Thanks, I'm in Norway
"Christmas tradition" has been an oxymoron since my sister got married almost seventeen years ago. We started going to her house for Christmas, but then sometimes they were with her husband's family, or they didn't want to travel when we couldn't, so suddenly sometimes we were just three, or with other friends or family members. All of the ways of having Christmas have had their charms, but I do not feel a great sense of tradition anymore when I think of Christmas. Since I got married four years ago, that experience has continued. My husband's work is filled with unpredictable calendar trickery, and I have become accustomed to the fact that one of the things we give up are classic, scheduled holiday itineraries.
This year was no different. Preparing for and executing the move absorbed most of our energy this fall, and it wasn't until I busted through the boxes and came up for air last week, that I finally could focus on locating my inner elf. We had originally been aiming for a quick holiday weekend in Minnesota, but it turned out that my husband was on call for work. Foiled by oil again.
Here is the upside of these holiday snafus though: the craving for orthodox is wearing off, and the non-traditional is feeling more fun. This year, knowing that we would be here cooking a meal regardless of whether or not we were two people or eight, we checked around for other holiday orphans in the area. Turns out there were a few; medical and oil types. We extended an open invitation to them, curious what kind of Christmas Eve celebration would develop. Most of them ended up doing other things. One of the invitees told us that he wasn't sure if he was staying here or going to Mexico. We texted him the day before to check on his availability, and his response was "Thanks, I'm in Norway". Again, tricky for planning, but also intriguing to us that we know someone who thinks he might be headed to Mexico in a day or two, but then is suddenly in Norway instead. For a long weekend. The world is amazing to me. We ended up hosting our new landlord-slash-friend, and it was very nice.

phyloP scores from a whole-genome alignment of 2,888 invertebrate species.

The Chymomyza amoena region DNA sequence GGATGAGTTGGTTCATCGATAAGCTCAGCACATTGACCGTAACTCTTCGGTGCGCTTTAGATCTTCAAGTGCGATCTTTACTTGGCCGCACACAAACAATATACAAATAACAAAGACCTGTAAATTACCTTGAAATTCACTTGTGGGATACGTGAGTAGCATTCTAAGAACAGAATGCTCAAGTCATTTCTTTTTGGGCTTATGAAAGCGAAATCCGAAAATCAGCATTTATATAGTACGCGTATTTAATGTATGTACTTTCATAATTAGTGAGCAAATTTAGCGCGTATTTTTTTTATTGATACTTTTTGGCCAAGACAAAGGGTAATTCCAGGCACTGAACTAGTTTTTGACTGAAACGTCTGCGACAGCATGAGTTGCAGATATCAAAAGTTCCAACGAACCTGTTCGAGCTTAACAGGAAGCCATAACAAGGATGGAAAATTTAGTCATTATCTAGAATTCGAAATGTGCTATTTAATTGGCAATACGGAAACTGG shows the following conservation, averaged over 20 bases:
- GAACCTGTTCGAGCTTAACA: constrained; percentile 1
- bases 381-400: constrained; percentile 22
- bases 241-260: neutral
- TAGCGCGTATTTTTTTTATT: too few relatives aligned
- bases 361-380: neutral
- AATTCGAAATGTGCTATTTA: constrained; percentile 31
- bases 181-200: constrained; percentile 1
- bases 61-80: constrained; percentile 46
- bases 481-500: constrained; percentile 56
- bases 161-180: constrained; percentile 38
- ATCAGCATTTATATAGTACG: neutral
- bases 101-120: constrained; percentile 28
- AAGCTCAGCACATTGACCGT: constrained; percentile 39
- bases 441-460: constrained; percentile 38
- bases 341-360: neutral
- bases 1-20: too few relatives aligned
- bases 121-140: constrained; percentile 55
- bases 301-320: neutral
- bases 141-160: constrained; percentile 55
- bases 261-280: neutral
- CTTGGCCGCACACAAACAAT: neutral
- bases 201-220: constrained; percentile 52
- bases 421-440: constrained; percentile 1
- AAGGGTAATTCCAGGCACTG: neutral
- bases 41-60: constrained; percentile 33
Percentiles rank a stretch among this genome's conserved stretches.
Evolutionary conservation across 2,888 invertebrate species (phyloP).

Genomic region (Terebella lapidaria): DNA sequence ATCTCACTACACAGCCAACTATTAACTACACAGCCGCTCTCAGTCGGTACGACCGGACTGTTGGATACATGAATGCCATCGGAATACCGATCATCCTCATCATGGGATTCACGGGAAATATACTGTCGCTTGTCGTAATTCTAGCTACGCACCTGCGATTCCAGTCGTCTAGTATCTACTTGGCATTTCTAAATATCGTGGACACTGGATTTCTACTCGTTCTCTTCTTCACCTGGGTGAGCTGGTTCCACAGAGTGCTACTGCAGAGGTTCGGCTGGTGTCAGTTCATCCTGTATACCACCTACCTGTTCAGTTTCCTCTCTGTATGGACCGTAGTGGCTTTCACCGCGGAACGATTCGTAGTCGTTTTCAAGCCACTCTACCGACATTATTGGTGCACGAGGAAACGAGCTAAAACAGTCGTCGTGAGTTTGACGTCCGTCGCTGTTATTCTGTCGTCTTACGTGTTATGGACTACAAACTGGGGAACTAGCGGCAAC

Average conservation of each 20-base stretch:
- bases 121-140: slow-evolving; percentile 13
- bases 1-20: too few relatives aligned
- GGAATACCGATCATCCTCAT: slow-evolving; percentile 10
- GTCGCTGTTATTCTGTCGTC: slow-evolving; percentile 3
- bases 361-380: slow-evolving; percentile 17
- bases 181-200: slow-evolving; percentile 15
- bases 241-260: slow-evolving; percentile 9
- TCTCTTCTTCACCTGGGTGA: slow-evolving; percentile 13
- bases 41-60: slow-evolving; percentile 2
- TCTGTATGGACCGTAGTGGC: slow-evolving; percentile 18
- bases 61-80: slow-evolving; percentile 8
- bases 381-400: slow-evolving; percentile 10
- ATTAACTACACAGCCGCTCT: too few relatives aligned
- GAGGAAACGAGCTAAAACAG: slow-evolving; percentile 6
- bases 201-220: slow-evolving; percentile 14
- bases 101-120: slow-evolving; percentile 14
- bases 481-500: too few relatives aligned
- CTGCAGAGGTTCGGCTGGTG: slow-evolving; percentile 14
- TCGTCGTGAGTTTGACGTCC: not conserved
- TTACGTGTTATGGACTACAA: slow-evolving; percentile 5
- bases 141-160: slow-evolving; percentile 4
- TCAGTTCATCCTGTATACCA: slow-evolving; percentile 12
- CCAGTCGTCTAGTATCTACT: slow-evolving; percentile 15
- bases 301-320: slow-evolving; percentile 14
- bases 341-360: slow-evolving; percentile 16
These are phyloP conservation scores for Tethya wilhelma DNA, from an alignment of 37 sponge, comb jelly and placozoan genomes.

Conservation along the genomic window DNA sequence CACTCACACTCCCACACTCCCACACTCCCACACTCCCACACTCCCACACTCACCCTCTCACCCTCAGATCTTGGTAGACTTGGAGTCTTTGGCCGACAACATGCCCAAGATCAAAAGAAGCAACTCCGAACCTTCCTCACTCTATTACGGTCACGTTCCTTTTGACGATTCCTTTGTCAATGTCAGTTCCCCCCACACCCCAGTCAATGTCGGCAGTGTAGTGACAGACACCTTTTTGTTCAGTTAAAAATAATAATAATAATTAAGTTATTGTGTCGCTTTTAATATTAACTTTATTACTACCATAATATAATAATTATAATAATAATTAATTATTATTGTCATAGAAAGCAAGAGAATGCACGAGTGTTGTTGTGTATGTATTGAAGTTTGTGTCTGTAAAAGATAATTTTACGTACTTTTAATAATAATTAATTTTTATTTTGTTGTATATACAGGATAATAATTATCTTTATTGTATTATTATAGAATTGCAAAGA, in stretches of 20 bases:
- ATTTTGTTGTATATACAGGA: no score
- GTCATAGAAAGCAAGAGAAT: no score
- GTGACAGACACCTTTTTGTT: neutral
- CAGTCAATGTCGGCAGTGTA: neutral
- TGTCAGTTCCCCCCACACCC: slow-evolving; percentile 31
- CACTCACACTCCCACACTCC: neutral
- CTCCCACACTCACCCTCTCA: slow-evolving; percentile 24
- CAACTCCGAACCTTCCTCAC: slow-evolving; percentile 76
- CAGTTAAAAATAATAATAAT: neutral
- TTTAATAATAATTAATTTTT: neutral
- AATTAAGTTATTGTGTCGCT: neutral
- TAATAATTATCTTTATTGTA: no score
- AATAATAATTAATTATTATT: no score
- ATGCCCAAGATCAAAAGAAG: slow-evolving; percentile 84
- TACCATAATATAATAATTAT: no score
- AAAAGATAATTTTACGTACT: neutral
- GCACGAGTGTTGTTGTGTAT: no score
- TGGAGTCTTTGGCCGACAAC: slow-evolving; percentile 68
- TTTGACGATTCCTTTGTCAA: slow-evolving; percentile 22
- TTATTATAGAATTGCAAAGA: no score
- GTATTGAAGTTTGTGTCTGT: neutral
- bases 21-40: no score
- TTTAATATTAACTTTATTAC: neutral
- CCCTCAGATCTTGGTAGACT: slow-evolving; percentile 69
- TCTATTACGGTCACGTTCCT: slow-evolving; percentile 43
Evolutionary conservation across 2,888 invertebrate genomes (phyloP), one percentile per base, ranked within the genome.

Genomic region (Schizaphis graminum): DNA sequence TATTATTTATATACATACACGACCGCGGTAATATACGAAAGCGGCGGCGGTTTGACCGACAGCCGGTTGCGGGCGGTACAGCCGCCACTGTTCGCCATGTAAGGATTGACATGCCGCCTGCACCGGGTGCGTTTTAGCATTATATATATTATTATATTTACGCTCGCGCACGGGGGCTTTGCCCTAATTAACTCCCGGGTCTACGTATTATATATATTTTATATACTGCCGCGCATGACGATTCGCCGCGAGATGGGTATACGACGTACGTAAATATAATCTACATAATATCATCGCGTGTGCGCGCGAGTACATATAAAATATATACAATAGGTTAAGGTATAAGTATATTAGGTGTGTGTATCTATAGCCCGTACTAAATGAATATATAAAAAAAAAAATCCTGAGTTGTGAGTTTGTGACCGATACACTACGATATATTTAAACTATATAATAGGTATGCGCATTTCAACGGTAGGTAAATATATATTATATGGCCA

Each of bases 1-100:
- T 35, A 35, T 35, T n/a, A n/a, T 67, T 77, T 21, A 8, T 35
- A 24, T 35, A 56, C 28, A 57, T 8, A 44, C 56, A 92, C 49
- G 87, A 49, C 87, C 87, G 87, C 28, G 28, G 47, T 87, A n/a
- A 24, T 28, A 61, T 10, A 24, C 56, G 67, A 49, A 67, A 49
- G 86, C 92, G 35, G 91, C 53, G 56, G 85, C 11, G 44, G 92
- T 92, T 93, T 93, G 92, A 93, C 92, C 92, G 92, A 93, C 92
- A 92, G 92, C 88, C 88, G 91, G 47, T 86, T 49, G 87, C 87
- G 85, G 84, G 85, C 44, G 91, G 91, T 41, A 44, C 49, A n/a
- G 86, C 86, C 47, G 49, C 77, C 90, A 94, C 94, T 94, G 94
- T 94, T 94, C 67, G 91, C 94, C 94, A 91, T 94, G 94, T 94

Without really thinking about why, this year I did traditional things that I don't normally: bought a Christmas tree (with no needles) and hung ornaments, put out lights and decorations, roasted a turkey (for my husband and near-strangers), and even went to the mall on the day after Christmas (and ogled professional Texan luxury shopping). It was the most traditional non-traditional holiday ever. I feel tired and relaxed and spoiled and at ease with the world. It's also time to get back to work, in some way or another.